Spinal injuries can happen to anyone, but you may be at greater risk if you are male, a young adult, drink alcohol, engage in risky behaviour or have an existing condition like osteoporosis. To reduce your risk:
drive safely, and never drink and drive
check water depth before diving
wear the recommended safety gear when playing sports
avoid leading with your head in sports, eg, don't slide head-first in rugby.
A daring university stunt that went horribly wrong left Gareth Lynch with a permanent spinal injury. This video follows the self-confessed adrenalin junkie as he regains independence.
(Attitude Live, NZ)
A broken body isn't a broken person
(TED talks, 2012)
Life Changes After a Spinal Cord Injury
In January 2019, 30-year-old Ashley Treseder dived off a pier at Shoal Bay in NSW, broke his neck, and became a C4 tetraplegic. After six months of rehabilitation, Ash is starting from scratch in his new home with the support of family and friends.
(Attitude NZ, 2019)
A life-changing quad bike accident at 18 left Anita Kendrick paraplegic. But with determination and a few adaptations, she’s managed to get back to her job as a shepherd on a King Country farm.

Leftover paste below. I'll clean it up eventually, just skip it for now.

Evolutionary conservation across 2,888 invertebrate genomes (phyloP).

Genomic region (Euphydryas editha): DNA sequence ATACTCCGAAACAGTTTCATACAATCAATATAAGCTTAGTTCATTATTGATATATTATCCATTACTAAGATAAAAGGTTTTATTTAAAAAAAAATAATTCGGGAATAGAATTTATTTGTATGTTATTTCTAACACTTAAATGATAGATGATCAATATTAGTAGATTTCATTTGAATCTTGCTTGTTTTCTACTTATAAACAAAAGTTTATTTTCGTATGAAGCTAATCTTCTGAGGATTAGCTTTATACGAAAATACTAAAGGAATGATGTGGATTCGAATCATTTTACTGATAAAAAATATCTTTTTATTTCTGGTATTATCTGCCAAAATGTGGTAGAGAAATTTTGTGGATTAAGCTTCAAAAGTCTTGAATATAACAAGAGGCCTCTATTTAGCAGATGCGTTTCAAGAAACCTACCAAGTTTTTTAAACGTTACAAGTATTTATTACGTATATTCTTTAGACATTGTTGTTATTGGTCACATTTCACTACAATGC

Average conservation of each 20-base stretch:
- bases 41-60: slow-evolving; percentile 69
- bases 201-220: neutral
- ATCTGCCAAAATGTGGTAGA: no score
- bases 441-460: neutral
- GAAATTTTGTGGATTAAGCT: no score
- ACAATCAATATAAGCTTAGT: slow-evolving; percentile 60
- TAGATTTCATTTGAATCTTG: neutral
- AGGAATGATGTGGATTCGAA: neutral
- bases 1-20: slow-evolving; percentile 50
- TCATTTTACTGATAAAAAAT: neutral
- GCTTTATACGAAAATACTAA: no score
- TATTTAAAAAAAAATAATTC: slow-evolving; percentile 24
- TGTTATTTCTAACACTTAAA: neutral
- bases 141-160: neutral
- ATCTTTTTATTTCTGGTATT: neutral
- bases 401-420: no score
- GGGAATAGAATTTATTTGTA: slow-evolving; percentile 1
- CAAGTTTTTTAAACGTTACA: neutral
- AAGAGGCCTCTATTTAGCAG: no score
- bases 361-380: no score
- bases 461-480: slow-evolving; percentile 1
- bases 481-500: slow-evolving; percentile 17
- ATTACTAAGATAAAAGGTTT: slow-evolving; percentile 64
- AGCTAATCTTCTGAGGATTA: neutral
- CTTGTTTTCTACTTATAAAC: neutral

(Attitude Live, NZ)
Overcoming a Spinal Cord Injury: Claire's Story
A spinal injury at 17 didn't stop Claire Freeman achieving her dreams of completing a design degree, Masters and now PhD in the powerchair. Despite ticking things off her bucket-list, she was severely depressed. In a bizarre twist of fate, it was a mishap in a routine operation, which forced her to pause and address her issues… nearly two-decades after her car accident.
(Attitude NZ, 2017)
Bulletproof: Sophie takes life on
In 2016, a horse riding accident left Sophia Malthus tetraplegic. But determined to turn her situation into a positive, she’s saying ‘yes’ to all opportunities as she figures out what her future holds.